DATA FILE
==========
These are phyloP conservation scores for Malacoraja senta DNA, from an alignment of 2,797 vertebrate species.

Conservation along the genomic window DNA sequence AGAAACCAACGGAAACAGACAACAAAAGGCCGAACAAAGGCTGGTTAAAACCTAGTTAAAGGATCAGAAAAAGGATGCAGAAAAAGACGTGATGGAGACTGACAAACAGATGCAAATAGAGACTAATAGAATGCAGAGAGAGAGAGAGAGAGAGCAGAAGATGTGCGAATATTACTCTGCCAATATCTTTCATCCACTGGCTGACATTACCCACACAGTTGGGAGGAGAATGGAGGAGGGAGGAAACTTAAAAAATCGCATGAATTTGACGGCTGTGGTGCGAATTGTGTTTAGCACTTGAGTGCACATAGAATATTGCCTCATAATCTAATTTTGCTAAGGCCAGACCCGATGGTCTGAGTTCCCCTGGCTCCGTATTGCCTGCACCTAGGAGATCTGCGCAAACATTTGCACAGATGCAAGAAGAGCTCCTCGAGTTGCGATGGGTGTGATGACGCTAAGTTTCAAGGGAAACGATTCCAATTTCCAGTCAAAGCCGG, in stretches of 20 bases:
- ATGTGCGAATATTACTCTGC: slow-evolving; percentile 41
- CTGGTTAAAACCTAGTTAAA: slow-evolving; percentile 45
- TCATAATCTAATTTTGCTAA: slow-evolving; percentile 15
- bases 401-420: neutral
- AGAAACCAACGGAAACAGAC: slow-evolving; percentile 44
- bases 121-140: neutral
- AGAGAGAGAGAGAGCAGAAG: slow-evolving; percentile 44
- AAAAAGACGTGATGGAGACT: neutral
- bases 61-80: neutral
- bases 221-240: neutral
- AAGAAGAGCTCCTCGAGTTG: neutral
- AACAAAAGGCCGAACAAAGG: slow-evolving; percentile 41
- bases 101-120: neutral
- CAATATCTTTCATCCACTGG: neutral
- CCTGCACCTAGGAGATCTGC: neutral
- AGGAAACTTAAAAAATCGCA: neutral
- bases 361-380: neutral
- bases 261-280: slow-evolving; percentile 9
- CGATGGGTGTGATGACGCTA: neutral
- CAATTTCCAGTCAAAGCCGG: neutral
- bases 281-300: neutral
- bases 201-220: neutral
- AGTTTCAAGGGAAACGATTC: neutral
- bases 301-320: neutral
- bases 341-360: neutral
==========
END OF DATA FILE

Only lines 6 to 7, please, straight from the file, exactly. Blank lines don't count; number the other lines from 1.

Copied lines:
- bases 401-420: neutral
- AGAAACCAACGGAAACAGAC: slow-evolving; percentile 44